There was simply nothing in the apartment. I looked for tubes and straws and hot-water bottles, even the little Fleet Enemas my wife always talked about, but there was nothing that'd pass reasonably into my rectum and squirt water upward against this rock-hard shit clog. Then, for some reason, I got thinking about drink bottles. You know the kind. The kind you squeeze and squirt into your mouth. Then I got thinking about my mother's enema stories. As I lined up all our drink bottles on the counter, feeling the straws and nozzles to determine which would be most easily accommodated in my rectum, my mind wandered to stories of my Grandmother Launderville giving my mother and her sisters, my aunts, enemas at the first sign of fever. I never liked my Grandmother Launderville all that much. Severe and stooped, humpbacked and low-breasted, I imagined her bending the girls over her apron and inserting a red hose into their tiny bottoms. What's interesting is for disposal she had them carry a black garbage bag. She'd fill them with water until, as my mother said, they felt as though they were saturated, sodden, filled through and through, and then she'd pull free the hose and have them squat luridly over the trash bag, spurting brown water for what seemed to my mother like hours. My mother was never again regular, she said, holding off bowel movements for days, holding back against necessity, enduring into perverse, anguished realms I found myself repeating, now, involuntarily.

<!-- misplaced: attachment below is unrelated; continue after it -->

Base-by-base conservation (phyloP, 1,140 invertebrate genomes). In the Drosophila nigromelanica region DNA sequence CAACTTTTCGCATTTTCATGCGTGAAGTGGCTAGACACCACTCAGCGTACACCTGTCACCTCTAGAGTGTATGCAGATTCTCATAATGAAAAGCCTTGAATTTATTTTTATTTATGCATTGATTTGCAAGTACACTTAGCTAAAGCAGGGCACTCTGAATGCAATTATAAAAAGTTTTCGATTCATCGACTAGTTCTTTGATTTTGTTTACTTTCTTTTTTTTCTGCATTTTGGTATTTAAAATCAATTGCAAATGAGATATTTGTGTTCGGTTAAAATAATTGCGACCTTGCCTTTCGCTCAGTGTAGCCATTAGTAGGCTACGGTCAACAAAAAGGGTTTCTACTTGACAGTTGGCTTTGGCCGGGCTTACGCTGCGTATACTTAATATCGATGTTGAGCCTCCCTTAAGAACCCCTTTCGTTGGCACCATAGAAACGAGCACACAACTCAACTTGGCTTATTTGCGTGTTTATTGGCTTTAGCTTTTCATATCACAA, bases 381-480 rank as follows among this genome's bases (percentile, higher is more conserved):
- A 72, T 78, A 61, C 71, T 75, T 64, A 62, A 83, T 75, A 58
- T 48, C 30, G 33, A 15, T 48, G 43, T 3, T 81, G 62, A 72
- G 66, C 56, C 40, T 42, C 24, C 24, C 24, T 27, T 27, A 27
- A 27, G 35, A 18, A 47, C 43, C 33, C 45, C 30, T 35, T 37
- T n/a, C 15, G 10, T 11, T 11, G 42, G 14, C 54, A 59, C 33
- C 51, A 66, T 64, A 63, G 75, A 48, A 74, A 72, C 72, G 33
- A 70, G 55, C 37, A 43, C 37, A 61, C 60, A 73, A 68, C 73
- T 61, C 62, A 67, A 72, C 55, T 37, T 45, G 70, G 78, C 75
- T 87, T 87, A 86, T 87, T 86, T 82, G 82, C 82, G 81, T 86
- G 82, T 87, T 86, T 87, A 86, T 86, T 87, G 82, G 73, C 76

I chose a 32-oz. Big Shhlurp cup with a pliable but somewhat serrated straw that appeared, in preliminary testing, to produce the most virile spray. In the bathroom I greased up the straw, filled the cup with warm, soapy water, and proceeded to squat over the toilet, searching blindly with the straw's greased end for an insertion point in the swollen, hemorroidal mass of my sphincter. Once it was painfully inserted, I squeezed as hard as possible until I felt myself fill with a strange, liquid warmth, not seemingly in any way related to my rectum, but some place more abstract, unmapped on my body. I was accessing, somehow, zones of myself I had had no idea existed, nameless places best relegated to the term "ass" than given over to some other jargon more apt to force some unwanted encounter with some shelved and reasonably distant self. Soon, though, I felt the clog begin to break up, piece after piece breaking away, floating about the yellowish brine constricted to the space I've grown around, the clog defining this space for me as if with only this purpose in mind all along. I was confused, and as my fear grew I pulled out the straw prematurely, before the clog was completely dissolved, and found myself having again to strain to pass the still leaden bulk of it. But once it had passed, with all that pressed behind it pouring out yellow and frenzied, I stood on wobbly knees, holding my shirttail like a skirt, and took a long, backward look at it, the clog, floating there on top. It appeared to have been about the size of a grown person's fist, trailing like seaweed little swaying hairs of mucous and blood.




mark o'neil